Characteristics of Effective Safety Culture Change Agents

Often, employees who have been injured develop serious attitudes about safety and have great credibility when they speak about safety to others.

Who are the change agents in your organization? Who influences others to make improvements in performance without force? Cultures do not naturally resist all change. People change all the time, and so do the cultures they are a part of. It is not the change that is resisted; it is being changed by force.

Experience teaches that forced change is almost always temporary. When the force and the forcer of the change leaves, so does the change. Cultures change all the time when the benefit is identified and appreciated. Experience also teaches that culture change happens best from within and is usually led by a team of influential individuals from many different areas and levels.

More than 2,000 global safety performance and culture improvement consulting projects led ProAct Safety consultants to identify 10 characteristics of effective change agents. Use the following guidelines as you consider individuals to make up an effective and influential team for safety culture improvement. In STEPS to Safety Culture Excellence (2013, Mathis and Galloway), we referred to this as a Safety Excellence Team (SET).

The team collectively needs these characteristics, not each and every member of the team. Members of the team can have talents in various areas and not in others, as long as the whole team has enough of the desired characteristics to be able to function.

Willing Participant. Good committee members cannot be coerced into participation. It is not necessary that each committee member volunteer, but he or she must be willing to participate when invited. However, many good committee members have expressed a level of skepticism at first. Being skeptical is common and should not automatically eliminate a worker from consideration.

Respected Worker. Change agents must be taken seriously by different levels of the organization and their peers. Be careful not to mistake popularity for respect.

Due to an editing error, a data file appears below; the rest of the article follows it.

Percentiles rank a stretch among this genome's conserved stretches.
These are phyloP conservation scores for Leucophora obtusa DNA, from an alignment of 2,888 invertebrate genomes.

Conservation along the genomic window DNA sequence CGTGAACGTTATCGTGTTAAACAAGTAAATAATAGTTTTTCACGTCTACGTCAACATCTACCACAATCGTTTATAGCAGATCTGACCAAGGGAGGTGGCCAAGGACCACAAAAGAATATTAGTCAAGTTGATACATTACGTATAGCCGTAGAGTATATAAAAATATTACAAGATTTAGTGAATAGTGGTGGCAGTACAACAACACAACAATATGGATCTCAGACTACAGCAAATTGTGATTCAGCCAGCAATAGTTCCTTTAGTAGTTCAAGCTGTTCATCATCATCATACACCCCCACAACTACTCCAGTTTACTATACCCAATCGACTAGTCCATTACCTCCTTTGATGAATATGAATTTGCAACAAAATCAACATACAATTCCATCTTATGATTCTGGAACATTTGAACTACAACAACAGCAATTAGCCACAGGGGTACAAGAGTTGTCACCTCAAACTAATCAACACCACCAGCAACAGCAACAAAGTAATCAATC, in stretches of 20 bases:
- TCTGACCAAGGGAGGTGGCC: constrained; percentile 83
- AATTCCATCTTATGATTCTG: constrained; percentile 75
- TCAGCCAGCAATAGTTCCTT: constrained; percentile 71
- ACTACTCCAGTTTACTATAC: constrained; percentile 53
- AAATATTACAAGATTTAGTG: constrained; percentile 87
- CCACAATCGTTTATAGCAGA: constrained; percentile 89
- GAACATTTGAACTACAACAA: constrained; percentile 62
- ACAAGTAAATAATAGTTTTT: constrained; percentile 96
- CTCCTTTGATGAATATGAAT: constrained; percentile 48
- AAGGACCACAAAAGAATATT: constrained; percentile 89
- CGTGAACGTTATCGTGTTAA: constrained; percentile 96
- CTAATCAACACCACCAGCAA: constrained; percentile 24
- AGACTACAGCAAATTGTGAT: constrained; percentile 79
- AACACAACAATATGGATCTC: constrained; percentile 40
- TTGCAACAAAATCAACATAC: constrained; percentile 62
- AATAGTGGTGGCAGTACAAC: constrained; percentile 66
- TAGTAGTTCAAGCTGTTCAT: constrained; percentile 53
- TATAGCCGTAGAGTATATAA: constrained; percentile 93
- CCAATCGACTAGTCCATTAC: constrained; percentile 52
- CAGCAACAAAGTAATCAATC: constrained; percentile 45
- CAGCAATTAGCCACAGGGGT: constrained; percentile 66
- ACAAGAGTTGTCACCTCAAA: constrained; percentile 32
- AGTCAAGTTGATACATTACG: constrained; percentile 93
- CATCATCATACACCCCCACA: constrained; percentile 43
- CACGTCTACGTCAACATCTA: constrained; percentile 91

Experienced. Novices seldom have adequate knowledge of the site, the people, or the safety issues to be effective committee members. Don't necessarily select all "old timers," but avoid anyone who has not been on the job long enough to really know the ropes.

Safety Role Model. Change agents do not have to be incident free, but they need to be serious about safety. Often, employees who have been injured develop serious attitudes about safety and have great credibility when they speak about safety to others.

Open-Minded. Change agents need to be able to learn and manage new ways of doing things. Some people are overly opposed to anything new or different. Such people can seriously hold back progress if they are put in a position of leadership.

Collaborative. Change agents need to be good team players. They need to work together and be able to come to consensus. Those with reputations for stubbornness and not getting along with their peers should be eliminated from consideration.

Takes Initiative. Good change agents should be self-starters. They should have demonstrated initiative on work projects or extra assignments.

Good Communicator. Change agents should be able to effectively communicate with their peers and other levels within the organization. They do not need to be professional speakers but should be able to effectively express ideas.

Good Problem-Solver. Change agents will be given data and expected to identify and solve safety problems. Individuals with demonstrated ability to solve problems should be given strong consideration if they meet other criteria.

Personal Organization. Change agents will need to manage multiple roles and priorities. Individuals with the ability to get things done in an organized way often make good team members.

SELECTION SCORING CHART
Use the chart outlined in the figure below to compare prospective change agents and team members. On a scale of 1-10, with 1 being the lowest and 10 the highest, rate the prospective member on each of the characteristics. Total the score by adding the row.

Figure: Selecting Effective Safety Culture Change Agents

Safety is only one aspect of company or group culture. All companies have certain beliefs, behaviors, norms, knowledge levels, and stories specific to safety that already exist. To create clarity and provide common language, we call this their "safety culture," and every company already has one of varying degrees of maturity.

Who are the influencers in your organization specific to the aspects of safety within your culture? How are you leveraging them to evolve the culture from within? Who is on your culture-improvement teams, and what led to them being chosen? Was it because they had the right agreed-upon characteristics, or were they voluntold?

To receive a copy of the scoring chart to help you lead these selection decisions for improving your culture, contact the author at [email protected]m and mention Selecting Effective Safety Culture Change Agents Scoring Chart.

This article originally appeared in the September 2016 issue of Occupational Health & Safety.

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